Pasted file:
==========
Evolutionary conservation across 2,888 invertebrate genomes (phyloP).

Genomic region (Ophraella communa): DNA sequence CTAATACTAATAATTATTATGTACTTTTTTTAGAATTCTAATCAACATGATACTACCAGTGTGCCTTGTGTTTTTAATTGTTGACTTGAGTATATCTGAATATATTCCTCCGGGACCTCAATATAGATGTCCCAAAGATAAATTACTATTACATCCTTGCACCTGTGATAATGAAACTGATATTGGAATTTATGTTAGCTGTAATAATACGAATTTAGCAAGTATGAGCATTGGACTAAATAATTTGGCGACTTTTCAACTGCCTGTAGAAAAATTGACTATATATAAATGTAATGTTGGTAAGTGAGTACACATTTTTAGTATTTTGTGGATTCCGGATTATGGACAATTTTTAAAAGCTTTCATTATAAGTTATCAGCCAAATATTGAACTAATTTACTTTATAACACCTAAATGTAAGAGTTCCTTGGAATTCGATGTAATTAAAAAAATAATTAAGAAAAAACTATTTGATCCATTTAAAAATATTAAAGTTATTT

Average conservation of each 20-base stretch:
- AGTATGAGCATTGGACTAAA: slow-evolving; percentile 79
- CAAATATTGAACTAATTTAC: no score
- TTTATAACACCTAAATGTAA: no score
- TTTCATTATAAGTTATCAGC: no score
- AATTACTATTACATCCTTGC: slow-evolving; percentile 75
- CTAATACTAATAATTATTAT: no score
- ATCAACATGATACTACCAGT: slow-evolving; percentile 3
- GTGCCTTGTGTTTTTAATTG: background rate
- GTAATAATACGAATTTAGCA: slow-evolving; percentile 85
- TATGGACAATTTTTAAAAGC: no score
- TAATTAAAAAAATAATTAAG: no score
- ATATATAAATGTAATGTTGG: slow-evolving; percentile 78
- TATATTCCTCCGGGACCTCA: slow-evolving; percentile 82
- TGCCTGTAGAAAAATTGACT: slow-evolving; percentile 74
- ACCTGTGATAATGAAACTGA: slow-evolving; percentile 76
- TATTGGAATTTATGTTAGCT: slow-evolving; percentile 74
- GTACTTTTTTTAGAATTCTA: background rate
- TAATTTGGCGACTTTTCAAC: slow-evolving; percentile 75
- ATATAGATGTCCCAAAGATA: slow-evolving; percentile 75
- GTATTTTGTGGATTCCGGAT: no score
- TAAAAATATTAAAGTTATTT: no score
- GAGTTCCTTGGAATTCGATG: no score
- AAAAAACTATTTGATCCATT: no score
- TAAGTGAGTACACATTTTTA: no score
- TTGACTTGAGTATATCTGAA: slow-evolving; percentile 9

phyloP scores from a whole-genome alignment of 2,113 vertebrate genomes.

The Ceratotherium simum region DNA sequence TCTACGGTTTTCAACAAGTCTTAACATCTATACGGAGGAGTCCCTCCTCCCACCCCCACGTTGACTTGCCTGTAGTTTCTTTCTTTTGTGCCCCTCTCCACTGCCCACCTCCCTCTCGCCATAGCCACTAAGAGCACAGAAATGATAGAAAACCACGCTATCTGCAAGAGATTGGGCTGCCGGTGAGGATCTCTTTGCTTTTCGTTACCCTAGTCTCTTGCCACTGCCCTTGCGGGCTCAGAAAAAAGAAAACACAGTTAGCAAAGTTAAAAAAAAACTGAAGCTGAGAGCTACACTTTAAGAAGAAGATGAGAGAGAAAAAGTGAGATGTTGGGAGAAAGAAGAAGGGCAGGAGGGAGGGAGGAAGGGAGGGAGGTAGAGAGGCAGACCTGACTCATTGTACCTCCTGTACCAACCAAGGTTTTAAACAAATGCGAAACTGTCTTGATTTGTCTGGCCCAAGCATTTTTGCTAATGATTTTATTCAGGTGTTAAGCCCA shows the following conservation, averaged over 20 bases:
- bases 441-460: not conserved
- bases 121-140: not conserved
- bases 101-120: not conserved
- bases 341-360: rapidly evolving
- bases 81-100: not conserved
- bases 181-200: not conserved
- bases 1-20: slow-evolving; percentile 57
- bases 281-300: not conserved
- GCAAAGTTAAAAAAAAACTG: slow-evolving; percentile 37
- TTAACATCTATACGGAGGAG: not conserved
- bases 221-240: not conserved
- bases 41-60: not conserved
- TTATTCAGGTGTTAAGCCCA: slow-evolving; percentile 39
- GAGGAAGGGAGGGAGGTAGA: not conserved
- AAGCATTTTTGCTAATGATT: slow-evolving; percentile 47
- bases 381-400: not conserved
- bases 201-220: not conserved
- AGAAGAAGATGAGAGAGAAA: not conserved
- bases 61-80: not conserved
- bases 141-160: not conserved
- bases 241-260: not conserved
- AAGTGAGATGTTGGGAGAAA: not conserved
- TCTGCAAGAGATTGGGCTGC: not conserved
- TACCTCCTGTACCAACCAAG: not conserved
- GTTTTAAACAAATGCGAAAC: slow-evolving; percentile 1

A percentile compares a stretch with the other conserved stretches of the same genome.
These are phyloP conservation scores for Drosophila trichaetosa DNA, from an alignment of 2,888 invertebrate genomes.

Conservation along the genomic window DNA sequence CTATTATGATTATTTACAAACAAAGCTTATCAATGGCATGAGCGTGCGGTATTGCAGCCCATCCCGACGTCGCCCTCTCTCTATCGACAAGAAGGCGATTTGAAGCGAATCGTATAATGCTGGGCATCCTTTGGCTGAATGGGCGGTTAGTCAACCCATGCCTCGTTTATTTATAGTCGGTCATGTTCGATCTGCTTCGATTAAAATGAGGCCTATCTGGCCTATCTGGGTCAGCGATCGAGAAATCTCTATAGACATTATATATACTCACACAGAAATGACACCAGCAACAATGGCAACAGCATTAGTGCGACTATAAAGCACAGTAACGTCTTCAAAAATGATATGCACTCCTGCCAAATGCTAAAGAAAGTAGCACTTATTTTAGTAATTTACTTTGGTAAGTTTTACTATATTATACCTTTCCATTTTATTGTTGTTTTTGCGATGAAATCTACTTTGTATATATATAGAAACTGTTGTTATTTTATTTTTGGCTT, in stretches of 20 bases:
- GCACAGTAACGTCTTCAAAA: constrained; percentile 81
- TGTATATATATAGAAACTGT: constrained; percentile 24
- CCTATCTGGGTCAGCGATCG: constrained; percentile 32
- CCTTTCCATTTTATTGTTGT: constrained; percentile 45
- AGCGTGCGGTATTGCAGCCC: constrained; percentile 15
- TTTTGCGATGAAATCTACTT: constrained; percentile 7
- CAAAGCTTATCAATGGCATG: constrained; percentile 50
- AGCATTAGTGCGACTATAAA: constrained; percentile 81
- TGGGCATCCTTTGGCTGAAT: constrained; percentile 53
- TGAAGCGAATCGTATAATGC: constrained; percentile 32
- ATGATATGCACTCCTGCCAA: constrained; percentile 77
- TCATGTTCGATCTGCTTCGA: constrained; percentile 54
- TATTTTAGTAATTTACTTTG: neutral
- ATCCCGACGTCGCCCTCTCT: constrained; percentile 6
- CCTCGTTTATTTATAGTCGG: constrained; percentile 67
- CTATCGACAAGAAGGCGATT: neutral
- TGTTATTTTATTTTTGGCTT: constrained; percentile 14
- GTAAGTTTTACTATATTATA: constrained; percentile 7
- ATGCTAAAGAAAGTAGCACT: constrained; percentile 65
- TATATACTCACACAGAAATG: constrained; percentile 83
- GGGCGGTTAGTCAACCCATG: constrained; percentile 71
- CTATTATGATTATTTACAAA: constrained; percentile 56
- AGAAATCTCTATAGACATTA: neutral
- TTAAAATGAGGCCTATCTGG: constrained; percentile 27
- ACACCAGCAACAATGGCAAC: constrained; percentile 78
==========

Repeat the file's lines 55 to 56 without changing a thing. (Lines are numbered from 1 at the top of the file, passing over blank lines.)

- GTTTTAAACAAATGCGAAAC: slow-evolving; percentile 1

A percentile compares a stretch with the other conserved stretches of the same genome.